“In preclinical testing in collaboration with the Malaysian Institute for Medical Research, we found that the sago prebiotic could increase the (number of) good bacteria and reduce the bad bacteria in our gut – an effect somewhat similar to that of some well-known cultivated drinks, ”he said.

In addition to being used in drinks, Dr Shahrul said that the sago prebiotic, due to its powdered form, could be incorporated into many foods, both local and international, such as breads, ‘roti canai And the noodles.

Nevertheless, he also pointed out in Sarawak, the cultivation of sago palms – or “rumbia”, as they are called locally – is still very much practiced in an unplanted setting, adding that farmers – or more precisely, small operators – are in fact those with the most shareholding in this sector.

“A 10-year study (2017 data) showed that 46,678 hectares of land for cultivation of ‘rumbia’ is occupied by smallholders, and only 4,750 hectares are made up of mini-estates.

“These figures show the effect of the growing sago market, which has a major impact on farmers.

“Our product, prebiotic sago, is a way to increase demand and energize the market.

“This sago prebiotic is the very first locally sourced prebiotic where other similar ones on the market come from the western region,” added Dr Shahrul.

The participation of sago prebiotic in the prebiotics market in 2020 was valued at US $ 8.95 billion (over RM 37 billion) and, in this regard, the researcher was convinced that it would have a positive impact on farmers. sago premises.

Potential of herbs

Herbs are strong candidates as potential functional ingredients for beverages.

In this regard, Dr Shahrul acknowledged that in Malaysia, varieties such as ‘Tongkat Ali’ (Eurycoma longifolia) and ‘Kacip Fatimah’ (Labisia pumila Benth) had long been incorporated into preparations of coffee, tea and coffee. ‘other drinks.

“Other herbs like ‘pegaga’ (Centella asiatica) and ginkgo leaf, both rich in antioxidants, have been widely marketed as having great health benefits.”

Additionally, he said the spices had also caught the attention of a group of niche consumers looking for depth in coffee and tea flavors, noting that cinnamon was among the most popular.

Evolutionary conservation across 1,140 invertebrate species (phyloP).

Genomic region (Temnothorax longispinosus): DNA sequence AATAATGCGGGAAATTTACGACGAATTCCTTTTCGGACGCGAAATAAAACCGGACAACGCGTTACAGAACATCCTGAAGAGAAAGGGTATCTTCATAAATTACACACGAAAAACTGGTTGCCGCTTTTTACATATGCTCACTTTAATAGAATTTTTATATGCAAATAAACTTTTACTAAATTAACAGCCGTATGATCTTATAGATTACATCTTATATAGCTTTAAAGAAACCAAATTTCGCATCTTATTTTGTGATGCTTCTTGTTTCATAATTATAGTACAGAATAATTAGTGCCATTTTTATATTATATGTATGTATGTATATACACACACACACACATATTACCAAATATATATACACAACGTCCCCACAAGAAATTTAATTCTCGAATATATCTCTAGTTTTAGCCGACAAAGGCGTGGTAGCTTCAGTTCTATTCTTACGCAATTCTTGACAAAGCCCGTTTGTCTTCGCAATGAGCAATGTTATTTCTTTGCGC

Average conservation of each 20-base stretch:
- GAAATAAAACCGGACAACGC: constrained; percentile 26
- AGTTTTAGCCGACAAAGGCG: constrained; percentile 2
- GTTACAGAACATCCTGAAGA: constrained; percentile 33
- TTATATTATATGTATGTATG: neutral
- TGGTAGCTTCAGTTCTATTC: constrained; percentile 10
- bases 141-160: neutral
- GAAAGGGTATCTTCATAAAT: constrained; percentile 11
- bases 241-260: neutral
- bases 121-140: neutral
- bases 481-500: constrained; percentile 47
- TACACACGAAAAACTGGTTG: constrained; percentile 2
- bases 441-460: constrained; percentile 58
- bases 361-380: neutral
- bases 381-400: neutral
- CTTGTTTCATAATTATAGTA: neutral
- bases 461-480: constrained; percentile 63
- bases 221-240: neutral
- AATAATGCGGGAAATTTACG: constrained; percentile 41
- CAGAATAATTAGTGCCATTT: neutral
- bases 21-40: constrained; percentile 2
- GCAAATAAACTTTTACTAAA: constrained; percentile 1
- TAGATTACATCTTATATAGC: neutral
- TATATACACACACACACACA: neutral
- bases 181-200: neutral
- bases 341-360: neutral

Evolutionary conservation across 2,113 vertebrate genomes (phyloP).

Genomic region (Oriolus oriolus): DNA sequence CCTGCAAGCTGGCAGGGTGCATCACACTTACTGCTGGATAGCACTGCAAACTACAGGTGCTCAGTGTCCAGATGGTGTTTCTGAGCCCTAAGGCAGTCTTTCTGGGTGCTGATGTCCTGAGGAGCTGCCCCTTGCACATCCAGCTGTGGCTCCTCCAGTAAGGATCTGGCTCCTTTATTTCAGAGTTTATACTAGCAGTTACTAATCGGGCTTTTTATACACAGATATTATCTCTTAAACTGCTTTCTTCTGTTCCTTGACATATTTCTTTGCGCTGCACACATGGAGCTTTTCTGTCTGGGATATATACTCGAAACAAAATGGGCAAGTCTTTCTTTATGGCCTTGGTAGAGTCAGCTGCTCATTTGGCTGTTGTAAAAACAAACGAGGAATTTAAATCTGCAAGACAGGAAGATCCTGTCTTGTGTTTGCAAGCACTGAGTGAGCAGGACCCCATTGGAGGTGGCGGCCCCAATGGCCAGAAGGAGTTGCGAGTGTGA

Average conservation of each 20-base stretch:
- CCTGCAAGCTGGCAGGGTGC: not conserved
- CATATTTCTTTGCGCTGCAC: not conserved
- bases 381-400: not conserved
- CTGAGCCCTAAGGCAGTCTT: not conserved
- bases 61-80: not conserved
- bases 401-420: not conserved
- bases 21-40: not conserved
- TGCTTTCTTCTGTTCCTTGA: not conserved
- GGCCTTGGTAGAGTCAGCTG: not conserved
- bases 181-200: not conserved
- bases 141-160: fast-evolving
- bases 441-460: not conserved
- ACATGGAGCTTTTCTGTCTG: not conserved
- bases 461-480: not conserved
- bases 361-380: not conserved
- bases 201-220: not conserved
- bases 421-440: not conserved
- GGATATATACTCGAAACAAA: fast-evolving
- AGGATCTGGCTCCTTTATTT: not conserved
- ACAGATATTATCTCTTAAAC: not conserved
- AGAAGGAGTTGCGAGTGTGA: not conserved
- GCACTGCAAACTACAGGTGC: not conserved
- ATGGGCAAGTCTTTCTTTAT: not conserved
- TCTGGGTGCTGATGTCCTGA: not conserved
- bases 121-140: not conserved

“It seems that some brands of coffee are also following in the footsteps of those that offer probiotics, which are essentially milk with the incorporation of living microorganisms.”

‘To nourish and sublimate’

According to Dr. Shahrul, one way to maintain a healthy diet is to consume functional foods, which go beyond providing nutrients and energy to the body; in addition, it can also be used to modulate and improve certain physiological responses.

A recent Kerry Group article, he said, highlighted the demand on “the functional drinks segment under the functional food umbrella”.

“Demand is primarily driven by growing consumer interest in the modulation of immunity through (the consumption of) nutritional drinks.

“Drinks are often the engine of innovation, as consumers are more likely to experiment with drinks than with food. “

In light of this, Dr Shahrul felt that the functional drink industry could also act as an advocate for functional foods.

“Slightly different from the diverse functional food market, the functional drink market appears to target traditionally functional drinks,” he said, observing that such a trend is even more apparent in the current climate, where the Covid pandemic -19 made people become more health conscious.

Dr Shahrul believed many had taken a more active approach to controlling what they could to reduce the risk of catching the coronavirus.

“Social distancing is always a must, but exercise and practicing healthy eating habits are seen as additional armor.

“Malaysians even made the news when they dominated global polls on the highest likelihood of reporting weight loss during the Covid-19 pandemic,” he said.

Among those interviewed in this survey, Malaysians believed weight loss would lead to reduced risk of Covid-19, he said.

“It’s true, as the United States Center for Disease Control (USCDC) reported, where obesity-related conditions could worsen the effects of Covid-19 infection.

“The United Nations (UN) had published a report on obesity multiplying by seven the risk of serious infection with Covid-19.

“This further supports the case which calls for lifestyle changes, whether it be exercise or a healthier diet, in the battle against Covid-19.”

For any inquiries on the sago prebiotic, Dr Shahrul can be contacted via [email protected]

The photo shows several sago-based cookies marketed by CRAUN Research under the ‘Craunera’ brand.